Reporting from Sendai

by Brian – JAPANiCAN.com Staff

Northward Bound

I recently had the chance to go check out Sendai, a city with several nicknames including the City of Trees, Gateway to the North, and Capital of Delicious Beef Tongue (OK, I made that last one up, but it’s true!). As you may know, Sendai is located in Miyagi Prefecture, which itself is located on the Pacific Ocean side of the northern area of Japan’s main island. This area, called Tohoku, is where the epicenter of the devastating March 11th earthquake was located. With this solemn bit of information in mind, I was not quite sure what to expect on my first trip to Sendai.


Sendai is located in Northeastern Japan. (View larger map)

Back on Track

Sendai can be reached in about an hour and 50 minutes from Tokyo by bullet train on the Tohoku Shinkansen Line. Shinkansen service to Sendai actually resumed much quicker than many may have thought, with reduced runs restarting within about a month of the disaster. By the time my colleague and I were headed up there, the bullet train was firing pretty much as usual, and it is now operating on a normal schedule with regular departures all day long. My Shinkansen was the Hayate service, but if you want to really ride in style, there’s always the brand new Hayabusa service which started service just this year (with shiny new trains!). Other options for getting to the City of Trees include airplane, highway bus (and night bus), and of course rental car if you’re the do-it-yourself type. Shinkansen is the easiest option, though, so I recommend that.

At any rate, after a smooth ride (and a quick snooze) we arrived at Sendai Station.


Looking back at Sendai Station from the raised sidewalk on a sunny day.

Business as Usual

What awaited us was the bright, bustling city that I had heard so much about. All things considered, I have to admit that I was a bit surprised. While the coastal areas of Sendai and Miyagi Prefecture as a whole may remain in varying degrees of disarray and damage (as of late summer 2011), the central portions of Sendai, with its bustling shopping arcade and constantly running sightseeing bus, have all but returned to normal. If you somehow managed to miss the news about the earthquake and tsunami, you really would never be able to tell. We arrived in the mid-morning to find Sendai Station abuzz with commuters, shoppers, and travelers like ourselves. I had a mind to get my tourist on, so we headed down to check out the status of the Sendai Loople Bus, a special sightseeing loop bus that hits all the major sites around the city in one big — you guessed it — loop.


The bus pool outside of Sendai’s West Exit is home to the Loople’s first stop and a ticket window where you can buy your day pass.

We headed out the West Exit of the station (on the second floor) and walked along the elevated sidewalk and took the stairs down to the bus pool at street level. Once you hit the little bus stop island, it’s easy to find the Loople stop (or starting point really) at number 15-3, and you can buy your day pass at the window right next to the stop. They also have pamphlets at the window explaining the bus’s route, timetable, the points of interest at each stop, and the like. Super helpful, so don’t forget to grab one of these.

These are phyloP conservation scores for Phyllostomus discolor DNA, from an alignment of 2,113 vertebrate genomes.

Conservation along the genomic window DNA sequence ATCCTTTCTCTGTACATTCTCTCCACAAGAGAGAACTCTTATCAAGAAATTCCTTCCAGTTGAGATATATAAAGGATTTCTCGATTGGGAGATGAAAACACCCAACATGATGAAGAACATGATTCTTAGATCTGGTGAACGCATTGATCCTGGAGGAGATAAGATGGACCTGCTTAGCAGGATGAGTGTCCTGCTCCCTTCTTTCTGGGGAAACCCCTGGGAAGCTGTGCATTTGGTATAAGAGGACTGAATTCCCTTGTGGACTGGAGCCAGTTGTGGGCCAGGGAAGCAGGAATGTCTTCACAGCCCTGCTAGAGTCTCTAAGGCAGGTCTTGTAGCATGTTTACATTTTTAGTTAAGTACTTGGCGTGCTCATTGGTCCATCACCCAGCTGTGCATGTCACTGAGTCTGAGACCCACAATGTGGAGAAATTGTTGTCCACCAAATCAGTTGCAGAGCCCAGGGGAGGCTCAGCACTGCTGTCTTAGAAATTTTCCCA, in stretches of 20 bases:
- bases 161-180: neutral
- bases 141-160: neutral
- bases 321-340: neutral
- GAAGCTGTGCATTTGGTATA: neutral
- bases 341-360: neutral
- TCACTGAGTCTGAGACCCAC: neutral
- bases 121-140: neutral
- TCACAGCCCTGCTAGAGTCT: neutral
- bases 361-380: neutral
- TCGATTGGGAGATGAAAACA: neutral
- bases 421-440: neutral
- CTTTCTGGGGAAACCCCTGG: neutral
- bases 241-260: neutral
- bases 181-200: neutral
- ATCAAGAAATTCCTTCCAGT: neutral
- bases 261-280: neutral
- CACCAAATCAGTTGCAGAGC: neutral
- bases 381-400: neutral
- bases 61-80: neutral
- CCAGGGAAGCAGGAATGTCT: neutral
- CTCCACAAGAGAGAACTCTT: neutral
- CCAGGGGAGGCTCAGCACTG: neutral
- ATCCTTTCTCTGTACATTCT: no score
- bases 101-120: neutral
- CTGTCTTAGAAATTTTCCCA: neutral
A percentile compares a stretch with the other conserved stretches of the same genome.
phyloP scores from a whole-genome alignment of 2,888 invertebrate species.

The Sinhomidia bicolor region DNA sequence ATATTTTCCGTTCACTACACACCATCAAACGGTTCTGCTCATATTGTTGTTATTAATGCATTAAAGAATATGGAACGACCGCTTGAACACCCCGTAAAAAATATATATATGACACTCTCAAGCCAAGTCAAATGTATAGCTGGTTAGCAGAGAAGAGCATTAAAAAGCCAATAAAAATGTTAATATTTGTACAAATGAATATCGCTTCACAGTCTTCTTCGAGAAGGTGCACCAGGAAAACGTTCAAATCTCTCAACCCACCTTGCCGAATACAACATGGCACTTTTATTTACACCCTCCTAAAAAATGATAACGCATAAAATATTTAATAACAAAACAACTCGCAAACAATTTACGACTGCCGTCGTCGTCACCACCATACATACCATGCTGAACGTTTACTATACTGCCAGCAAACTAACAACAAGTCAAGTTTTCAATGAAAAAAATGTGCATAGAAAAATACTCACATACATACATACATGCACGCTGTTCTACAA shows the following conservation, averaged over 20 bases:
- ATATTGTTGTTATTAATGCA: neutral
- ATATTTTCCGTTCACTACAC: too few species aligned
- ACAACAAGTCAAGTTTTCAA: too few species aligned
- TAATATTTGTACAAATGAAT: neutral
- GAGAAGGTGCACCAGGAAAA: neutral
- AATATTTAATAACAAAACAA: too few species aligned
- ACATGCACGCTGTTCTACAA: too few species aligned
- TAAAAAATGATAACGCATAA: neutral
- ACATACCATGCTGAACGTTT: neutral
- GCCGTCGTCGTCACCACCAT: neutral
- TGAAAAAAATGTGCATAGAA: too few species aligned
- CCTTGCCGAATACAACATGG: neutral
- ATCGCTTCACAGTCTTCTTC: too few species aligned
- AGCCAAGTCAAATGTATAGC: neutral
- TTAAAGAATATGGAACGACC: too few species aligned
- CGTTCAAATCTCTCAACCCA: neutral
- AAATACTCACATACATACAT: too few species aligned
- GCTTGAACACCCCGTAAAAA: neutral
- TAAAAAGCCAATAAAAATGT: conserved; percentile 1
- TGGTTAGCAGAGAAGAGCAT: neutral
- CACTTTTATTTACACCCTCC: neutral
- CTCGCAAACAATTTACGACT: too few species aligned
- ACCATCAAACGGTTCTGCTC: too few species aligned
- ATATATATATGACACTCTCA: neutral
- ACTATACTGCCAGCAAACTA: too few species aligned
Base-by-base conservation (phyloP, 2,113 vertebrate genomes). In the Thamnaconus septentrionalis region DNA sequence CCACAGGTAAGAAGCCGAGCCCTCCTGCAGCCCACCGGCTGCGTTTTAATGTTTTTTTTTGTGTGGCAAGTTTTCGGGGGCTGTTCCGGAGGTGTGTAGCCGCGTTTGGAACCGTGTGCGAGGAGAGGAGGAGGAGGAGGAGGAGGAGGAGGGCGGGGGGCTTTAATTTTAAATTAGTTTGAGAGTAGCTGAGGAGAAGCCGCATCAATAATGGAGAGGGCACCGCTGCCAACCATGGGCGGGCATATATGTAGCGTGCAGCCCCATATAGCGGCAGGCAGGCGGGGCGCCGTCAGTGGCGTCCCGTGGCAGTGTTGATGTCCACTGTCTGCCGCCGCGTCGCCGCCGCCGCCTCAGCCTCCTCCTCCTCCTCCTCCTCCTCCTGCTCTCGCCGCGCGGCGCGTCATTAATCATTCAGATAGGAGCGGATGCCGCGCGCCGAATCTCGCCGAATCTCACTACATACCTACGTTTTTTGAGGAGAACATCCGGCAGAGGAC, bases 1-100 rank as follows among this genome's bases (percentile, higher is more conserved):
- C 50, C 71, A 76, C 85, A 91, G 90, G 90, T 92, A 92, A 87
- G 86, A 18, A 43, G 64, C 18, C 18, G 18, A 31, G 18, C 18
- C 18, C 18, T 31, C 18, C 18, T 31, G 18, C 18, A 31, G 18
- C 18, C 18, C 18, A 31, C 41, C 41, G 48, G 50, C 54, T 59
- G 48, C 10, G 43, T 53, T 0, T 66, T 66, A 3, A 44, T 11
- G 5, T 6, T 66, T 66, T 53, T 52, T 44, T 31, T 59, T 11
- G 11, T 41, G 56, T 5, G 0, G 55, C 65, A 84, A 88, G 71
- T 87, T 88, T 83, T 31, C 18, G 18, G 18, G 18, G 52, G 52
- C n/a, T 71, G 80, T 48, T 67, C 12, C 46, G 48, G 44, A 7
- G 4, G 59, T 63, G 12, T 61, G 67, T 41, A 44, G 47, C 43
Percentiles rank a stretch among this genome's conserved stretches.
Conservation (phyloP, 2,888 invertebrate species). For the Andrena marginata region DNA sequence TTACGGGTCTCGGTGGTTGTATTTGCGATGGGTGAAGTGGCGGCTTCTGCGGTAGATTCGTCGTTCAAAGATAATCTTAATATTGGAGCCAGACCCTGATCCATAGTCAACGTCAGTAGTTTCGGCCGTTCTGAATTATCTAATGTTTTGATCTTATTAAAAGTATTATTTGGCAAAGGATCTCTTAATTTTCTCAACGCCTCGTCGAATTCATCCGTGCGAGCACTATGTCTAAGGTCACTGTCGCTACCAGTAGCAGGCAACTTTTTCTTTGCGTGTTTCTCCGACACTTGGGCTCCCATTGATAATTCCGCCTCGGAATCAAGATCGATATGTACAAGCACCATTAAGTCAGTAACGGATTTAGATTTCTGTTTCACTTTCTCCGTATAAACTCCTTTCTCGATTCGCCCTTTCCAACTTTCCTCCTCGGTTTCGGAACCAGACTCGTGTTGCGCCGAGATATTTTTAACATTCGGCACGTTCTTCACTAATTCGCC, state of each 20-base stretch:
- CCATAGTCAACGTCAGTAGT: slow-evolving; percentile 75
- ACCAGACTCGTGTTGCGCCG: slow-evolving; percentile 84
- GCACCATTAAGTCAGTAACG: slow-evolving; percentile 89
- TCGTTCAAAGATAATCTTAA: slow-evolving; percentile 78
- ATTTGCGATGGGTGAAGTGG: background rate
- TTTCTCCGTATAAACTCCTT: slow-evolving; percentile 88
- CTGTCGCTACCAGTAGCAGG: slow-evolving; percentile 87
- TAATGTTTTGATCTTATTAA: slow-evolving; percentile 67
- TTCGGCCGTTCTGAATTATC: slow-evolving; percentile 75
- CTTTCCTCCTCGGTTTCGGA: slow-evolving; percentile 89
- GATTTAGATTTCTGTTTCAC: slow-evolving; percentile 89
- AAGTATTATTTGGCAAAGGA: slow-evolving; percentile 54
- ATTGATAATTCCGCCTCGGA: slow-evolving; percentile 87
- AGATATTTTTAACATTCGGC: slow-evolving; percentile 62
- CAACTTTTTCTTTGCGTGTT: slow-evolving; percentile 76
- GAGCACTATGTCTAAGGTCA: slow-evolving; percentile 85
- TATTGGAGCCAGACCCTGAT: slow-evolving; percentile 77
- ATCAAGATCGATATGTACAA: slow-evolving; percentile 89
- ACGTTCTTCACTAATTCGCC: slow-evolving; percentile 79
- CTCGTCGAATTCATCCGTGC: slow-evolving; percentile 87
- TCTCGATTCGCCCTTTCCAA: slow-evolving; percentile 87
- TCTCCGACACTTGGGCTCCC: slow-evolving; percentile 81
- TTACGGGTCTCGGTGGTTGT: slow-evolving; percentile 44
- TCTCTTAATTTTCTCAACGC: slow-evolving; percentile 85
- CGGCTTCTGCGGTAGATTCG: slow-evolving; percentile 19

Quick helpful hint: Sendai Station is rather large, so if you need a hand finding the bus pool/Loople stop, hit up the sightseeing information center inside the station (near the West Exit, second floor). They can also give you more info about sightseeing in Sendai, of course.


My Loople one-day pass and trusty map. Notice the wrinkles from frequent use.

So, with day pass in hand, it was time to begin our Loople adventure! The bus itself is quaint or cute, even, having been designed with a kind of old timey feel. The seats were nice and comfy, though, and after snagging a seat towards the back, my Loople chariot carried me out to discover Sendai.

For more info on the Loople, check out our Sendai feature.

Highlights from the Loop

Zuihoden (Stop #4)

Those of you that know a bit about Sendai already will probably know the name Date Masamune. He was the first feudal lord of this region back in the 16th – 17 century and is a very famous historical figure known for his smooth governance and prowess in battle. Zuihoden is where we found his mausoleum on a slightly overcast, drizzling day. After you get off the Loople, it’s a short walk up a hill lined with towering cedars and — when we were there — beautiful flowering bushes. Upon entering the welcome building, we perused some artifacts from Masamune’s time including his very own set of armor, which is said to be the influence for Darth Vader’s, incidentally. The mausoleum itself is gorgeous. Reminescent of Nikko’s Toshogu Shrine, Zuihoden is ornamented with intricately crafted, brightly painted decorations.